Use this URL to cite or link to this record in EThOS: http://ethos.bl.uk/OrderDetails.do?uin=uk.bl.ethos.678941
Title: Planning, mediation and the divided city : three case studies of Belfast
Author: McCarten, Alan Paul
ISNI:       0000 0004 5370 989X
Awarding Body: Queen's University Belfast
Current Institution: Queen's University Belfast
Date of Award: 2015
Availability of Full Text:
Full text unavailable from EThOS. Thesis embargoed until 01 Jul 2020
Abstract:
This thesis is concerned with planning practice and the mediation of conflict. It argues that collaborative approaches to planning fail to acknowledge the complexities of conflict surrounding the redevelopment and use of land. Drawing on conflict studies and mediation literature, it puts forward the concept of mediation as having the potential to embrace conflict in a way that collaborative approaches to planning do not. Accordingly the aim of the thesis is to evaluate how the parameters of mediation are capable of supplementing the collaborative ideal in planning. The thesis employs a distinct analytical framework comprising the theoretical perspectives of communicative action, communicative planning, agonistic pluralism and power alongside key principles derived from the literature on conflict and mediation. It uses case studies in the divided city of Belfast and adopts a qualitative approach to examine the context of physical redevelopment initiatives at three contested sites located in the West and North of the city. An interpretative analysis of the qualitative data places under scrutiny the issues associated with the processes, partnerships and societal relations connected to the three case study sites: The Stewartstown Road Regeneration Project in West Belfast; The Crumlin Road Gaol and Girdwood Barracks site in North Belfast; and the Adam Street site in North Belfast. The investigation advances and deepens the understanding of the nature of conflict in planning practice. It demonstrates the influence of contextual factors on processes of collaborative decision-making. The empirical research has shown these factors to act as intractable barriers and points to the false promise of collaborative planning. The study attends to the emerging context of change in NI through the development of new structures and legislative/policy frameworks, and in drawing together the empirical findings, offers a conceptualisation of mediation in the framework of spatial planning.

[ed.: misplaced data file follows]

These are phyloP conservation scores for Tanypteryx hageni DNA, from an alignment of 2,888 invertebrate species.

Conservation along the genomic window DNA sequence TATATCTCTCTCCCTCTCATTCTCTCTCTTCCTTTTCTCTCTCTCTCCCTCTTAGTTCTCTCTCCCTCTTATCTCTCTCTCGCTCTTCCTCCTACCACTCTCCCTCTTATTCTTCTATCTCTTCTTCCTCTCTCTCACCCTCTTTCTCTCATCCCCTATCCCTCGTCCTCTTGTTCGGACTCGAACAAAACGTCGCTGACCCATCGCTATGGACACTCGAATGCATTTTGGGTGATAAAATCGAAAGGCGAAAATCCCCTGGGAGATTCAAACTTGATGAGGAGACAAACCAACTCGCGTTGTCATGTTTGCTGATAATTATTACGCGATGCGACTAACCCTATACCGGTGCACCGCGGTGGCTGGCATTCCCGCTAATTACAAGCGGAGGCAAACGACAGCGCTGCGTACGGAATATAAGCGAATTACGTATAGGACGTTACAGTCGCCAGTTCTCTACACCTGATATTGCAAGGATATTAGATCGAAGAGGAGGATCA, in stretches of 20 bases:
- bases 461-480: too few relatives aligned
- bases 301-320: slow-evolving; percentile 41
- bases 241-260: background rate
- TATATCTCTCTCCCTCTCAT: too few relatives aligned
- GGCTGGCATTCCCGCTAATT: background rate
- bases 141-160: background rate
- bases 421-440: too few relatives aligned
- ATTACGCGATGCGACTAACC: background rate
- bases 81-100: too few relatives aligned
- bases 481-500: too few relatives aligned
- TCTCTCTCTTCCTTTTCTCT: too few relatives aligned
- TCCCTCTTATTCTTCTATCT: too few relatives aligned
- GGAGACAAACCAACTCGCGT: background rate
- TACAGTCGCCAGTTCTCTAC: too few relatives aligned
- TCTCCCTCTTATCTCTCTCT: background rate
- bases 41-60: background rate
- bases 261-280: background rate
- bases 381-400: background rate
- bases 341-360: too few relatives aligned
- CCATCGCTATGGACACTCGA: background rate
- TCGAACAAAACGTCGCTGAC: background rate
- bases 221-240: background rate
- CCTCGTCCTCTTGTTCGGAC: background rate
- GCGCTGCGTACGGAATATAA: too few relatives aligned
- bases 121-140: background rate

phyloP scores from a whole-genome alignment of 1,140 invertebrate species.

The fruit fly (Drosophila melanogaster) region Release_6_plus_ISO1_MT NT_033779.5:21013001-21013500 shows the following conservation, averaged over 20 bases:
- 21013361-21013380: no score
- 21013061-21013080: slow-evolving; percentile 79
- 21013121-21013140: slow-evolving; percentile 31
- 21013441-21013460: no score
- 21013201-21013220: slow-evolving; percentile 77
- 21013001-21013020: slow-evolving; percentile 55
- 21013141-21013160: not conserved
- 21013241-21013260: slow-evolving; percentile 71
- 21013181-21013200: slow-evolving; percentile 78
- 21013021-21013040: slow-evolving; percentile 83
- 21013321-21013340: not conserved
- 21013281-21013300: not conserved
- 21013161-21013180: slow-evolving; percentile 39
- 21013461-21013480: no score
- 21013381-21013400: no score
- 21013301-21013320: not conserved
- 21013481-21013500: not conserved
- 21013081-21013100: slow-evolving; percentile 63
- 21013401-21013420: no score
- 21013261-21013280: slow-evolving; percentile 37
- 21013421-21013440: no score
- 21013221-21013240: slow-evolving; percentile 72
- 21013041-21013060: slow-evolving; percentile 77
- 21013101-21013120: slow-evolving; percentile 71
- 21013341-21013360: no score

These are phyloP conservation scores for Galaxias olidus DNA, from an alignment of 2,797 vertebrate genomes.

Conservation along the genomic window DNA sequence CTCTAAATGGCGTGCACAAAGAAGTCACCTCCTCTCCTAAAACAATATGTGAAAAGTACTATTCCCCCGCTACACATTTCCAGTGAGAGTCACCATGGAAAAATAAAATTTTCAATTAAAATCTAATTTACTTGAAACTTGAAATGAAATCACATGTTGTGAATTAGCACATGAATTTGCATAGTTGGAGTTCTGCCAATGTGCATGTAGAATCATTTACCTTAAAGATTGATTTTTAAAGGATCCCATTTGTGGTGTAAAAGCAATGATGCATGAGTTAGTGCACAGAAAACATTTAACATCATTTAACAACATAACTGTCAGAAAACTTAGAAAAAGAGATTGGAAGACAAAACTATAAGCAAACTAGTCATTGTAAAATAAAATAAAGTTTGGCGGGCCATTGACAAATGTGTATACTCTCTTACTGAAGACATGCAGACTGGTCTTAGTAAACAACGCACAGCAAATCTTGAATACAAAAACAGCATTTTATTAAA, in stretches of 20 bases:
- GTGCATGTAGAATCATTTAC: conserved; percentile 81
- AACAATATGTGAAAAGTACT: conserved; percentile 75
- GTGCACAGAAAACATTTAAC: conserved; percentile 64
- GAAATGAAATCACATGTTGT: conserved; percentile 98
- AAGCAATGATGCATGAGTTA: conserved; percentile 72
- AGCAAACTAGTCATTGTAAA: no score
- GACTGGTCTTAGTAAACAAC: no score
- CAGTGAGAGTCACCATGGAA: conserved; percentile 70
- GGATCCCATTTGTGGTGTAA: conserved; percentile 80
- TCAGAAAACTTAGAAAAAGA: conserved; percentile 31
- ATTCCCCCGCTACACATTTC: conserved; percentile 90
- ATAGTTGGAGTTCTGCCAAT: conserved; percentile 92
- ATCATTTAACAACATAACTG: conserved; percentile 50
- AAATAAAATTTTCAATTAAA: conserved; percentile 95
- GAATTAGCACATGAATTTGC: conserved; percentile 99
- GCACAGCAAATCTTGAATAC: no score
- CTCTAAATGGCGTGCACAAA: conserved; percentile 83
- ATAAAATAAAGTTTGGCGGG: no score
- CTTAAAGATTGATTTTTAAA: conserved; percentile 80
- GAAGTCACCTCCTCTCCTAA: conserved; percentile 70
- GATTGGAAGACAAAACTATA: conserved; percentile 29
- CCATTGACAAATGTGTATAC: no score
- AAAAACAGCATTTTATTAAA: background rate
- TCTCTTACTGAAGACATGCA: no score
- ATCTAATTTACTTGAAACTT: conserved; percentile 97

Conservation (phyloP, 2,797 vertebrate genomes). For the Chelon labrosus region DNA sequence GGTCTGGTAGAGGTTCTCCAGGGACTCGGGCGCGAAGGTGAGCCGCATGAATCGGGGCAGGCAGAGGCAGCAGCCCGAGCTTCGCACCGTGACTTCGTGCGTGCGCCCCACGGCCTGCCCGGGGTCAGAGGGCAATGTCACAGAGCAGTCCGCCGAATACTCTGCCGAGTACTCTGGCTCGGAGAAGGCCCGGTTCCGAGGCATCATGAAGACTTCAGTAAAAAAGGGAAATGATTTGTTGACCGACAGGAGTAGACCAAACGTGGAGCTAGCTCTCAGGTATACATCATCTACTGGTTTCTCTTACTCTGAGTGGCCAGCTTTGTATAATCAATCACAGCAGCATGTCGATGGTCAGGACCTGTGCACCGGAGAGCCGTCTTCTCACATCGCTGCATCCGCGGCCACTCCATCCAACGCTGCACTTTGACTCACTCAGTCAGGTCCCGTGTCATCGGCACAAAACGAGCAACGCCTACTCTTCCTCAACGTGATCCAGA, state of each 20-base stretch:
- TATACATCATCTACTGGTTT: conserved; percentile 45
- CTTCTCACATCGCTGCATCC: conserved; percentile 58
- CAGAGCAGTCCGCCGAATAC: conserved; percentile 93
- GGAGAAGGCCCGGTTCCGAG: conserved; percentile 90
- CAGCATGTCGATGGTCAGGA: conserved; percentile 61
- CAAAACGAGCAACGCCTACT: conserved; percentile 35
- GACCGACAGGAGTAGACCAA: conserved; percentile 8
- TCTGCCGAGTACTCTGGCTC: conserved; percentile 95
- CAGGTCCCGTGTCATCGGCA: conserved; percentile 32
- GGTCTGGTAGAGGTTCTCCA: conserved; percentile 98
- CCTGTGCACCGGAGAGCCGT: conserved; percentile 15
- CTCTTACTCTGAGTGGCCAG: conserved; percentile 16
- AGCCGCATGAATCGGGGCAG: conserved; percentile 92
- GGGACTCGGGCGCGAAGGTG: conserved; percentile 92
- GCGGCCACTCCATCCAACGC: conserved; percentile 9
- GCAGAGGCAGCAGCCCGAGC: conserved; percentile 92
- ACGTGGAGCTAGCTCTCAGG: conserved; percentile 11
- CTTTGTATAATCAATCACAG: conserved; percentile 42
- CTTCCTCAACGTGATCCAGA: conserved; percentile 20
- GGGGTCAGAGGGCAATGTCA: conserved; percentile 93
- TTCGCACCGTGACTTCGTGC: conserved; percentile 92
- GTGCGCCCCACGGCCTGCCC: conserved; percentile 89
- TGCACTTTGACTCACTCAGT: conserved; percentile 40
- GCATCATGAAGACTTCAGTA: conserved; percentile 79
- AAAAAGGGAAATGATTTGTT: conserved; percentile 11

Supervisor: Not available Sponsor: Not available
Qualification Name: Thesis (Ph.D.) Qualification Level: Doctoral
EThOS ID: uk.bl.ethos.678941  DOI: Not available
Share: